The program would cap sales of fuels that produce carbon pollution, impose a carbon allowance fee on distributors, and use that money to fund clean transportation alternatives.
By: Tim Studebaker
PROVIDENCE, R.I. (WLNE) – Rhode Island is hoping to do its part to cut down on pollution from car traffic, with the goal of reducing greenhouse gas emissions while improving air quality and public health. The state plans to join Massachusetts, Connecticut, and Washington DC in a new bipartisan, regional transportation and climate initiative.
RI DEM Director Janet Coit says, “When President Trump announced right after being elected that he was pulling out of the Paris commitment, many of the governors involved in the Transportation and Climate Initiative, including Governor Raimondo said ‘We’re going to work together to make sure we meet those targets.’”
According to Coit, transportation accounts for the lion’s share of carbon pollution produced in our region.
Coit says, “We have to do something about transportation if we’re going to meet our climate goals.”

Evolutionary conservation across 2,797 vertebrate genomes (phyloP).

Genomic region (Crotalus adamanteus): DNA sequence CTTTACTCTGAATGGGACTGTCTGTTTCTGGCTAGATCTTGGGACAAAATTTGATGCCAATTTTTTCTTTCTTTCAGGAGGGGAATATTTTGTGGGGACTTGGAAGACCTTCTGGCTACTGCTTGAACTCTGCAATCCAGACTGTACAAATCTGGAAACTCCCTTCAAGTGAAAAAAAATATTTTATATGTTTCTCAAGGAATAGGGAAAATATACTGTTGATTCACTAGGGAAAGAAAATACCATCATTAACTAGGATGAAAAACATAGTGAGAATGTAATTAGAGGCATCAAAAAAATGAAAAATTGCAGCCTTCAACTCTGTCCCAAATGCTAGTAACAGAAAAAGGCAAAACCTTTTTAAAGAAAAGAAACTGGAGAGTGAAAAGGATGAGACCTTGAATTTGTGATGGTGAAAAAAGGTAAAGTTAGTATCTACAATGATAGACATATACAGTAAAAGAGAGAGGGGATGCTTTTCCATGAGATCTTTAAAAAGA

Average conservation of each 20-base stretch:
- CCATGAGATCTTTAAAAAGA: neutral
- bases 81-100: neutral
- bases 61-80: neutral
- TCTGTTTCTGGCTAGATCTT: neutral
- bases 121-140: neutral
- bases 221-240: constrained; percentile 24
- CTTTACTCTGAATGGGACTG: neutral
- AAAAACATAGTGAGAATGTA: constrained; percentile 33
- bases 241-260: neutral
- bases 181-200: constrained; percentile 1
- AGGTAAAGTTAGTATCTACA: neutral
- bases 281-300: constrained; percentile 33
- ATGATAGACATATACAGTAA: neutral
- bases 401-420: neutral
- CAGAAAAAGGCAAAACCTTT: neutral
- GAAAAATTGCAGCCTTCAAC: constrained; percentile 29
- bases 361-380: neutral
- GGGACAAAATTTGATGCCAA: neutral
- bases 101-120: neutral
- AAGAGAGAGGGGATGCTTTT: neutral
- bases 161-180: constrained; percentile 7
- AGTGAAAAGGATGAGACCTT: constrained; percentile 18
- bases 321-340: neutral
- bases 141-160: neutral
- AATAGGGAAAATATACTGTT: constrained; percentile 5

The new program limits sales of fuels that produce carbon pollution, like gasoline. That limit would drop each year. Fuel companies would be required to purchase a carbon allowance to sell their product.
Coit says, “It really pushes innovation to these companies.”
Fuel companies could either switch to selling lower carbon fuels, absorb the cost of the carbon allowance, or pass it along to the consumer at the gas pump.
Coit says, “The program’s been designed to ensure that wouldn’t be more than – would be around 5 cents a gallon.”
In Rhode Island, the program is expected to bring in $20-million per year. That money would fund clean transportation efforts like public transit improvements, programs to encourage drivers to switch to electric cars, improving bike lanes, and even increasing internet service access to encourage telecommuting.
Coit says, “It’s really exciting to see a new program at a regional scale… in order to dramatically reduce emissions over the next 10, 20, 30 years.”
State lawmakers will vote in 2021 whether to officially authorize Rhode Island’s participation in the program. The emissions cap would start in 2023.
© WLNE-TV / ABC6 2020